Wind Speed Plotting

hi All,
I have been using the Simulink examples that come with FAST. I was wondering how I plot the wind velocity after the simulation is complete in MATLAB?


Dear Amit,

If you’ve added the wind speed (e.g., WindVxi) to the FAST OutList before running the simulation in Simulink, you can access the wind speed output from the MATLAB workspace just like with the other FAST outputs.

Best regards,

Thanks, Jason.


Hi Jason

If I need to use the Wind output from FAST to an external CFD program to calculate the time varying pressure on 5 MW blade, then should I use below output values exported by FAST?


If these are correct parameters then can you describe the xi-y-zi coordinate system orientation so that these values can be correctly applied in CFD tool?
Is there any diagram / paper where the FAST-CFD linkage is used?

-Thanks and Best Regards
Pravin Kulkarni

Hi Jason

  1. Basically I want to know if I should be using FAST output values WindVxi, WindVyi, WindVzi OR TurbSim output wind speed U,V, W to calculate the pressure loads on the blade using CFD tool. My aim is to generate 10 min average wind speed, calculate pressure in CFD using these speed components as input and then find fatigue life of blade.

  2. Also I found that neither of these sets of values (WindVxi, WindVyi, WindVzi or U,V,W) follow the Weibull distribution. As per TurbSim and FAST theory, should they be following this distribution?

Eagerly awaiting your reply.

-Best Regards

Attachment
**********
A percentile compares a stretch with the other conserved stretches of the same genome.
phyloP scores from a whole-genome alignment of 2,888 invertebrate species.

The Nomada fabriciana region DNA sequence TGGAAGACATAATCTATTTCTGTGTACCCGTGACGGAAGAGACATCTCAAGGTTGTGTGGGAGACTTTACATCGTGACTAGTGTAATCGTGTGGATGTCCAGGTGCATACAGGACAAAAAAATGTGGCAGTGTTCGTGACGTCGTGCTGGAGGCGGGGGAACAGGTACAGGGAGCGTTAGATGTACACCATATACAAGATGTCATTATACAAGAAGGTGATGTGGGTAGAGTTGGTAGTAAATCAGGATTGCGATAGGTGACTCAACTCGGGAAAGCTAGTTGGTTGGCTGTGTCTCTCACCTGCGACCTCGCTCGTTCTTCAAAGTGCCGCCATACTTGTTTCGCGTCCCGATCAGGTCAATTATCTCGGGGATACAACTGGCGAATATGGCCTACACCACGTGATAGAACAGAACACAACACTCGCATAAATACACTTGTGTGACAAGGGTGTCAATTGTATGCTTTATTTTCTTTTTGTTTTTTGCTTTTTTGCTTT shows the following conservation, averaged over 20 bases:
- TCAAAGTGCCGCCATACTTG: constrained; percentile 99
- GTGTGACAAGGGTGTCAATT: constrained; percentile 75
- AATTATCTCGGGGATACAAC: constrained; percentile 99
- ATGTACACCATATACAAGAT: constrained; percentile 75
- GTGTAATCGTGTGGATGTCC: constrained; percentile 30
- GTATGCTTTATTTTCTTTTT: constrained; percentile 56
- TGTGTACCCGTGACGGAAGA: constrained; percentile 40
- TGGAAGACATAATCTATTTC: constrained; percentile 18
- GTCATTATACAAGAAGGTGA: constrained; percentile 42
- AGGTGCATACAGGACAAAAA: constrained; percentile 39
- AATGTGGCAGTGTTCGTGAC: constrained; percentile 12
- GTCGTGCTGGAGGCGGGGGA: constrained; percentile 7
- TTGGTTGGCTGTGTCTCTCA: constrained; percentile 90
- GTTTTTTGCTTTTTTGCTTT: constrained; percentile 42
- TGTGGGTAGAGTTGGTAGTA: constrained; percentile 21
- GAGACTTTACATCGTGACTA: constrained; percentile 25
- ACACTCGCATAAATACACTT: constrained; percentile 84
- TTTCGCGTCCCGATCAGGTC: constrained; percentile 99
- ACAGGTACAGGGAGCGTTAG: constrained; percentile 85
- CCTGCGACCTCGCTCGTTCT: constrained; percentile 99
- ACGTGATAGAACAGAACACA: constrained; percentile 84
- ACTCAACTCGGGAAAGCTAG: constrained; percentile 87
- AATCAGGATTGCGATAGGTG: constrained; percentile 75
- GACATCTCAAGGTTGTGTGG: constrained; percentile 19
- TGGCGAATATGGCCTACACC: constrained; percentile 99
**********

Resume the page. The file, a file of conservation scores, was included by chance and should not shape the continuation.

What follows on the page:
Dear Pravin,

I’m not really sure I understand what you are trying to do. A few comments:

  • FAST outputs WindVxi/WindVyi/WindVzi only provide the wind speed at a single point, which is fine for uniform inflow, but not much use for load prediction when considering spatial-temporal turbulence variations across the rotor disk.
  • In FAST outputs WindVxi/WindVyi/WindVzi, Xi/Yi/Zi is the FAST inertial frame coordinate system, with Xi directed along the zero-degree wind direction, Zi directed vertically upward, and Yi directed to the left when looking downwind.
  • The Weibull distribution applies to the long-term wind speed probability, but most time-domain simulations apply to short-term conditions (e.g., 10-minutes), where the wind is stationary.
  • Fatigue is driven strongly by turbulence, so, you would need to consider turbulent inflow to properly predict fatigue.
  • FAST has been coupled to the OpenFOAM CFD tool for wind-plant aerodynamic analysis in a tool called SOWFA:
  • You mention pressure loads, so, presumably you want to consider blade-surface-resolved CFD, but this is rarely done in the wind community due to the heavy computational expense. Not even our SOWFA tool uses a blade-surface-resolved solution (instead, SOWFA relies on an actuator-line representation of the blade).

I hope that helps.

Best regards,

Thanks Jason as always for quick and clear answer !.

My purpose is to analyze a single blade and not go for wind farm or spatio-temporal scope. I want to calculate time varying loads or pressure on the 17 sections of NREL 5 MW land based blade and do fatigue analysis in Ansys. Based on the discussion so far with you, here is the summary of options

  1. Use of ForcN, ForcT - Ruled out since they do not consider inertial loads
  2. Use of SpniFLxbi…SpniMLxbi - These are possible candidates as they include applied load + interia effect

For option 2 I could calculate the equivalent loads for each section as per Yahya’s suggestion However I was thinking of having a way to calculate pressure on airfoils instead of point loads. If there is no other option then should I go with option 2 above?

Secondly, if I want to use time-domain method (weibul wind—>rainflow counting—>stress range–>Fatigue life analysis process) instead of spectral density method then is there any way to calculate wind velocity components?. I believe TubSim is a spectral analysis tool

-Best Regards

Dear Pravin,

Option 2 is the approach commonly employed in industry, although as I’ve said in prior posts, I don’t know all of the details.

I’m not sure I understand your second question, but the time-domain approach is the one commonly employed in industry.

Best regards,